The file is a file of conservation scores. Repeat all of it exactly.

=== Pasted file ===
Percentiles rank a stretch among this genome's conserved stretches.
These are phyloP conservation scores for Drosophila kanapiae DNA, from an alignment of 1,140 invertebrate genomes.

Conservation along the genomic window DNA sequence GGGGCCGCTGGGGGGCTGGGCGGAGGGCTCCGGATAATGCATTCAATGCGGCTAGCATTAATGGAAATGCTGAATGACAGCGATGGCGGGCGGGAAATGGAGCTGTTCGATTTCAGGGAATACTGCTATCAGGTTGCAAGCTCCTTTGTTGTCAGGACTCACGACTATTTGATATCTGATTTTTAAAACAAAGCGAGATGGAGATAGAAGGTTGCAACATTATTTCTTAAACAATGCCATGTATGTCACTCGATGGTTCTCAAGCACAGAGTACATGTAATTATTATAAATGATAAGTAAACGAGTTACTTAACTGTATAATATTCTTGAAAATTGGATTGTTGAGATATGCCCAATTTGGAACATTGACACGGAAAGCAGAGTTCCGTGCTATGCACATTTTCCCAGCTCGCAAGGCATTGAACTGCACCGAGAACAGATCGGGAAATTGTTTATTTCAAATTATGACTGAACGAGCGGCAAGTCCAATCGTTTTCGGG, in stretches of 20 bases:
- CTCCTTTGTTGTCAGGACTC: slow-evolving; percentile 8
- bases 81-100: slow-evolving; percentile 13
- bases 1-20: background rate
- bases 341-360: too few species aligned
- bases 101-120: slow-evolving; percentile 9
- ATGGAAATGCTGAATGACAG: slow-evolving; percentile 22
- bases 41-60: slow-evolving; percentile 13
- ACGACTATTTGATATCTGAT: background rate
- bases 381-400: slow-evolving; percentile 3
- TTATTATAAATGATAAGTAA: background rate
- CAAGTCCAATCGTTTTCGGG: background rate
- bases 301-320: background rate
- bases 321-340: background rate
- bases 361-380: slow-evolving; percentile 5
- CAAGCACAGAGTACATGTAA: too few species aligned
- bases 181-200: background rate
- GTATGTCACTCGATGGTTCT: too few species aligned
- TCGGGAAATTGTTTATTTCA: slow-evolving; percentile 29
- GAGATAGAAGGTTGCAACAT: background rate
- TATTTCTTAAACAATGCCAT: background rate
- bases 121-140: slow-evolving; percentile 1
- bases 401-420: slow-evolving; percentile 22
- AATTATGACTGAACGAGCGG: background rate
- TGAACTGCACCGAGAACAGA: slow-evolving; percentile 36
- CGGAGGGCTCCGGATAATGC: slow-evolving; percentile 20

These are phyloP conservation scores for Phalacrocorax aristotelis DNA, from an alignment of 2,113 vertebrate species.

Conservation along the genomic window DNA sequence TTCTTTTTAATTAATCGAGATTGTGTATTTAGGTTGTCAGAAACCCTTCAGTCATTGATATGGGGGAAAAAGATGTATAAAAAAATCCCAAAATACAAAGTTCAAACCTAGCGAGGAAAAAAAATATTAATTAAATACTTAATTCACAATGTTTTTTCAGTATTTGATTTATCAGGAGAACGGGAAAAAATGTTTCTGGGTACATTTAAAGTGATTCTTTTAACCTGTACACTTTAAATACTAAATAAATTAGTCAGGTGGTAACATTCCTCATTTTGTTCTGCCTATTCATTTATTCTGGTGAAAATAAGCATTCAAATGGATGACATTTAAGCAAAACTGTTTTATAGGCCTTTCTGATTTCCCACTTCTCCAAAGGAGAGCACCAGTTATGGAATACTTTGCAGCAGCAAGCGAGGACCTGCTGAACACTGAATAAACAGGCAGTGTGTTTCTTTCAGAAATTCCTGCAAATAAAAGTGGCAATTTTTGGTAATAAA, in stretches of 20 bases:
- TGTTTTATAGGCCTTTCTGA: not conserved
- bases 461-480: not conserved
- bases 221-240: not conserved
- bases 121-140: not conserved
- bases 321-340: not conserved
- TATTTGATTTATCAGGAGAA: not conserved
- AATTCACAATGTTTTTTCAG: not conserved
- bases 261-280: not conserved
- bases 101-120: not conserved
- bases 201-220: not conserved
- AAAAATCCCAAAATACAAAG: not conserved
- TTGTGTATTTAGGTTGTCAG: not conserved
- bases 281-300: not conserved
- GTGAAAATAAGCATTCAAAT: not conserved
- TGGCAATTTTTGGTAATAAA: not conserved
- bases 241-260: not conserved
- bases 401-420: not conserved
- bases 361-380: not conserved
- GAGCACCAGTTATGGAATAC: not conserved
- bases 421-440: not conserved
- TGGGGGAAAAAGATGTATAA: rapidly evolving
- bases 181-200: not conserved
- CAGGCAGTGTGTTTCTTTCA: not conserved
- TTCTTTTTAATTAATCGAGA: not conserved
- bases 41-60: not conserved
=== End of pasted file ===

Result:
Percentiles rank a stretch among this genome's conserved stretches.
These are phyloP conservation scores for Drosophila kanapiae DNA, from an alignment of 1,140 invertebrate genomes.

Conservation along the genomic window DNA sequence GGGGCCGCTGGGGGGCTGGGCGGAGGGCTCCGGATAATGCATTCAATGCGGCTAGCATTAATGGAAATGCTGAATGACAGCGATGGCGGGCGGGAAATGGAGCTGTTCGATTTCAGGGAATACTGCTATCAGGTTGCAAGCTCCTTTGTTGTCAGGACTCACGACTATTTGATATCTGATTTTTAAAACAAAGCGAGATGGAGATAGAAGGTTGCAACATTATTTCTTAAACAATGCCATGTATGTCACTCGATGGTTCTCAAGCACAGAGTACATGTAATTATTATAAATGATAAGTAAACGAGTTACTTAACTGTATAATATTCTTGAAAATTGGATTGTTGAGATATGCCCAATTTGGAACATTGACACGGAAAGCAGAGTTCCGTGCTATGCACATTTTCCCAGCTCGCAAGGCATTGAACTGCACCGAGAACAGATCGGGAAATTGTTTATTTCAAATTATGACTGAACGAGCGGCAAGTCCAATCGTTTTCGGG, in stretches of 20 bases:
- CTCCTTTGTTGTCAGGACTC: slow-evolving; percentile 8
- bases 81-100: slow-evolving; percentile 13
- bases 1-20: background rate
- bases 341-360: too few species aligned
- bases 101-120: slow-evolving; percentile 9
- ATGGAAATGCTGAATGACAG: slow-evolving; percentile 22
- bases 41-60: slow-evolving; percentile 13
- ACGACTATTTGATATCTGAT: background rate
- bases 381-400: slow-evolving; percentile 3
- TTATTATAAATGATAAGTAA: background rate
- CAAGTCCAATCGTTTTCGGG: background rate
- bases 301-320: background rate
- bases 321-340: background rate
- bases 361-380: slow-evolving; percentile 5
- CAAGCACAGAGTACATGTAA: too few species aligned
- bases 181-200: background rate
- GTATGTCACTCGATGGTTCT: too few species aligned
- TCGGGAAATTGTTTATTTCA: slow-evolving; percentile 29
- GAGATAGAAGGTTGCAACAT: background rate
- TATTTCTTAAACAATGCCAT: background rate
- bases 121-140: slow-evolving; percentile 1
- bases 401-420: slow-evolving; percentile 22
- AATTATGACTGAACGAGCGG: background rate
- TGAACTGCACCGAGAACAGA: slow-evolving; percentile 36
- CGGAGGGCTCCGGATAATGC: slow-evolving; percentile 20

These are phyloP conservation scores for Phalacrocorax aristotelis DNA, from an alignment of 2,113 vertebrate species.

Conservation along the genomic window DNA sequence TTCTTTTTAATTAATCGAGATTGTGTATTTAGGTTGTCAGAAACCCTTCAGTCATTGATATGGGGGAAAAAGATGTATAAAAAAATCCCAAAATACAAAGTTCAAACCTAGCGAGGAAAAAAAATATTAATTAAATACTTAATTCACAATGTTTTTTCAGTATTTGATTTATCAGGAGAACGGGAAAAAATGTTTCTGGGTACATTTAAAGTGATTCTTTTAACCTGTACACTTTAAATACTAAATAAATTAGTCAGGTGGTAACATTCCTCATTTTGTTCTGCCTATTCATTTATTCTGGTGAAAATAAGCATTCAAATGGATGACATTTAAGCAAAACTGTTTTATAGGCCTTTCTGATTTCCCACTTCTCCAAAGGAGAGCACCAGTTATGGAATACTTTGCAGCAGCAAGCGAGGACCTGCTGAACACTGAATAAACAGGCAGTGTGTTTCTTTCAGAAATTCCTGCAAATAAAAGTGGCAATTTTTGGTAATAAA, in stretches of 20 bases:
- TGTTTTATAGGCCTTTCTGA: not conserved
- bases 461-480: not conserved
- bases 221-240: not conserved
- bases 121-140: not conserved
- bases 321-340: not conserved
- TATTTGATTTATCAGGAGAA: not conserved
- AATTCACAATGTTTTTTCAG: not conserved
- bases 261-280: not conserved
- bases 101-120: not conserved
- bases 201-220: not conserved
- AAAAATCCCAAAATACAAAG: not conserved
- TTGTGTATTTAGGTTGTCAG: not conserved
- bases 281-300: not conserved
- GTGAAAATAAGCATTCAAAT: not conserved
- TGGCAATTTTTGGTAATAAA: not conserved
- bases 241-260: not conserved
- bases 401-420: not conserved
- bases 361-380: not conserved
- GAGCACCAGTTATGGAATAC: not conserved
- bases 421-440: not conserved
- TGGGGGAAAAAGATGTATAA: rapidly evolving
- bases 181-200: not conserved
- CAGGCAGTGTGTTTCTTTCA: not conserved
- TTCTTTTTAATTAATCGAGA: not conserved
- bases 41-60: not conserved